Essays on Music in the Western World
This modest volume contains the collected essays on Western music of the most distinguished musicologist this country has yet produced. The topics in it range from medieval music to Verdi, and it is to be followed soon by a second book, only slightly larger, which will assemble Strunk’s articles on Byzantine chant. Together with the introduction to a collection of facsimiles of Byzantine notation and the footnotes and brief introductions to the selections in Source Readings in Music History (an anthology of writings about music from the early Greeks to Wagner), these writings represent the total published work of Oliver Strunk.
This meager harvest is—to some extent, at least—deeply misleading. The footnotes to Source Readings betray a wealth of original research which almost alone would justify a lifetime. Strunk’s influence as a teacher and as a collaborator has been as remarkable as it has been self-effacing. Indeed, the references to him in the work of other historians are, as often as not, acknowledgments of suggestions made, notes and transcriptions lent, even whole pages written for them, rather than page references to his own publications.
Now seventy-three years old, Strunk retired in 1966 after thirty years of teaching at Princeton, but he has continued his researches in Byzantine music while living in Italy, taking up residence near a church where Byzantine forms can still be heard. It is thanks to his work, above all, that we can now decipher the early notation of Byzantine chant with a reasonable assurance of getting the right notes. When Strunk began to teach, musicology barely existed in this country. He helped to create it, and has done more than anyone else to defend the quality of research.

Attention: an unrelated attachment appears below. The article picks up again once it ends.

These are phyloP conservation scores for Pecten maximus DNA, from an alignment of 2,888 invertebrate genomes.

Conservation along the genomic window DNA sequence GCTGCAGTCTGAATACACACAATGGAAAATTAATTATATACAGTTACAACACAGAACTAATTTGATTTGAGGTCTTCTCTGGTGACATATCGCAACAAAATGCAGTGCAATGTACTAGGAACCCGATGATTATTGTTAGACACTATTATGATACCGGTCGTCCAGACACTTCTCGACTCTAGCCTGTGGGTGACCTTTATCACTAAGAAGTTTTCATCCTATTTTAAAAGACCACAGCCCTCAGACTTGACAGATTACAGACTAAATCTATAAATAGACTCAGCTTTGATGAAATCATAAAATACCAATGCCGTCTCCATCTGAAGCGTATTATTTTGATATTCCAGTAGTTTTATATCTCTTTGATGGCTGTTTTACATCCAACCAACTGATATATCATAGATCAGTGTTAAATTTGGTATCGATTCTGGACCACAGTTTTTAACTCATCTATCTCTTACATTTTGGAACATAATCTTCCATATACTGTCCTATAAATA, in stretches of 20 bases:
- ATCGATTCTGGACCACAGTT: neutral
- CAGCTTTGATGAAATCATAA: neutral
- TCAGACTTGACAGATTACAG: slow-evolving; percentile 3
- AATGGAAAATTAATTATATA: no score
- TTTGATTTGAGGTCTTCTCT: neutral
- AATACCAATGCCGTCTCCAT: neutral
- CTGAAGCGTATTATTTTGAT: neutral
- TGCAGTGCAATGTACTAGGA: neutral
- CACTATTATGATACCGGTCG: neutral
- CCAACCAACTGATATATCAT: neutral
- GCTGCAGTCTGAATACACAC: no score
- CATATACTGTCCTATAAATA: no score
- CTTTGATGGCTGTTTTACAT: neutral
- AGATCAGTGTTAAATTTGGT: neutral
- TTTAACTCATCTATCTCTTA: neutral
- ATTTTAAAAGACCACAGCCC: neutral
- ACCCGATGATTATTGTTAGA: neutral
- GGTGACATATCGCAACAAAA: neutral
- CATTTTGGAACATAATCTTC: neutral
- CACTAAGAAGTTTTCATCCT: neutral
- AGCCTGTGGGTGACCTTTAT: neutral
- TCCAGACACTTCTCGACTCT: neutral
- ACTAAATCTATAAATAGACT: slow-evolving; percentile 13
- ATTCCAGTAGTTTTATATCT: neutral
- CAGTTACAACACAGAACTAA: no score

In his writing, he has never been concerned to set down a sweeping panoramic view of a period or to elaborate a large general theory: his restraint makes his work seem bloodless to some of his colleagues. What he has consented to publish is generally the irrefutable establishment of a single fact or of a new method of classifying a given material, both the fact and the method being of seminal importance. But the importance is often left to the reader’s intelligence to discover: it is perhaps the one serious limitation on Strunk’s work that the less one knows about a subject the less one can learn from one of Strunk’s papers on it. He takes an aristocratic view of his profession.
The style of the essays, too, is extraordinarily concise.1 The facts are presented with a dry elegance: Strunk is reluctant to draw from them any conclusions except the most brief and obvious ones, although many of the shortest essays have had far-reaching effects and opened up new fields of research. When there is anything beyond a simple statement of the facts, it is generally to call attention to those aspects of the research which are tentative, provisional, and limited. He does not—in print—so much speculate as block incautious conclusions. The papers are intended to…
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